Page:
Hi all - Please welcome my dear friend, Laura Bickle to today's blog!
I'm privileged to host the debut of her second book in the Anya Kalinczyk series: SPARKS. Anya is an arson investigator with a most unusual familiar.
Let me tell you, you'll never think about fire salamanders in the same way.
Please welcome Laura and make her feel at home. I just love the post she wrote for us today. As a special treat, I'm giving my own copy of Sparks to a random commenter who says what being in love means to them.
Writing a book is a lot like being in love - good and bad.
Initially, there's infatuation. The flush and excitement of a new idea. This is the easy part - words flow effortlessly. I can spend hours researching or daydreaming about how fabulous the idea is. I make notes, sketches, maps, cut clippings from magazines - I've met my characters, and am deliriously in love with everything they say. The project is, I believe, invincible.
It brings me flowers. I glow.
Then, somewhere around the 30,000 word mark, the infatuation fades. I begin to see the flaws, the inconsistencies, the cracks in the foundation of plot. I'm rolling over in the morning and staring at a book with bad breath that snores. It chews with its mouth open and forgets to say "excuse me" when it farts. It doesn't bring me flowers anymore. It's comfortable. Maybe too comfortable.
I sit in bed, staring at the book, wondering what to do. Should I abandon it for a newer, sexier idea? They're always dancing around in my periphery, seductively whispering: "Choose me."
But I know that it would be the same. I can choose another idea, but in a few weeks, I'll be at the same place, the shiny newness and rose petals replaced by snores and scratching.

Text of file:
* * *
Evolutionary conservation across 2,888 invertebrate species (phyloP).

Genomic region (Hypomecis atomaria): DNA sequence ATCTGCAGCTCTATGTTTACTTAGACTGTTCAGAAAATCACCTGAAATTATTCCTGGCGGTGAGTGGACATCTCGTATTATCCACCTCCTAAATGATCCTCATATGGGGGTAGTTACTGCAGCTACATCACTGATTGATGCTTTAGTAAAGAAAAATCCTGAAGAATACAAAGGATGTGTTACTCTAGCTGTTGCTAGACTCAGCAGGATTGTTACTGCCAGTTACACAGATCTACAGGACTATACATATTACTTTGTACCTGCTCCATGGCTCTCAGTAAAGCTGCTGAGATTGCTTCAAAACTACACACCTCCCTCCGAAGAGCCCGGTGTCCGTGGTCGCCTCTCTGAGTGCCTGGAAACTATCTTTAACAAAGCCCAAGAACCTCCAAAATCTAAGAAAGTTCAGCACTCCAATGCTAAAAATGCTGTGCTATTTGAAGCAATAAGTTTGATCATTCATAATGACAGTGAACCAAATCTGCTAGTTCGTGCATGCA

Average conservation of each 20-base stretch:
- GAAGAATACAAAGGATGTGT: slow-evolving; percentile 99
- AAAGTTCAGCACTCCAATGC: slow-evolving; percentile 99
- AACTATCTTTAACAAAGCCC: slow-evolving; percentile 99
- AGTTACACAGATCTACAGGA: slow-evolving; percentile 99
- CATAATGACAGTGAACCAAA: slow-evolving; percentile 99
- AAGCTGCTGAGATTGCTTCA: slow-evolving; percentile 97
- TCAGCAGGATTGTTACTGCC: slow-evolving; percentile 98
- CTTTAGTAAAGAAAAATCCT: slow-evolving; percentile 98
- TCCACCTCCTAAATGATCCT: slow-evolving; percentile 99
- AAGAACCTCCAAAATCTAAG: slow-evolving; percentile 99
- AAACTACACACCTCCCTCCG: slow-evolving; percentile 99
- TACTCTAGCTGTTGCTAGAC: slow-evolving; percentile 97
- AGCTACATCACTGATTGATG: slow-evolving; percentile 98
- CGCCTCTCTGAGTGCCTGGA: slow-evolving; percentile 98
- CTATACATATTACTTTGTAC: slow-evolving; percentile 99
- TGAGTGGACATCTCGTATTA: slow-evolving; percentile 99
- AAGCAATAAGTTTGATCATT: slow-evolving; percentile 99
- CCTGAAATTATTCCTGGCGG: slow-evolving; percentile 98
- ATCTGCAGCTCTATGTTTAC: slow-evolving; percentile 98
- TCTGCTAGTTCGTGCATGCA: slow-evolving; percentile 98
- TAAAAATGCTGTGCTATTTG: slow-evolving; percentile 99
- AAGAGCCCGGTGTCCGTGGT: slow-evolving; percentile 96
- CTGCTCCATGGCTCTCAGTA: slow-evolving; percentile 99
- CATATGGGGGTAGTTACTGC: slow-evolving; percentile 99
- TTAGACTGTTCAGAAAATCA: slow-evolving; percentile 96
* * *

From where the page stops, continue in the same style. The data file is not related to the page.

At this time, I've got to decide to be committed to the project, to see it through -- even though my story is showing me its scraggly, unwashed underbelly. The challenge is to fall into a routine of writing that isn't new or exhilarating -- it's to focus on the entirety of the work, good and bad, and love it enough to finish.
There are moments that test my patience. A character proves utterly useless around 50,000 words and is savagely eliminated. A timeline problem emerges that requires my heroine to be in two places at once. A loose plot thread dangles with no end in sight. But we get through it.
There are moments that are sublime. Keystrokes fly by through the last chapter. Edits clean the story up nicely, and all of a sudden, my story is standing before me. It's shaved, holding a bouquet of flowers.
I feel the old love for it again. Not the infatuation of the beginning. But deep affection, knowing that we've weathered the writing process and have come out the other side of it victorious.
I straighten its tie, kiss it on the cheek, and send it out into the world. I hope that others will love it as much as I do.
-Laura Bickle has worked in the unholy trinity of politics, criminology, and technology for several years. She and her chief muse live in the Midwest, owned by four mostly-reformed feral cats. More information on her urban fantasy novels is available at www.salamanderstales.com.
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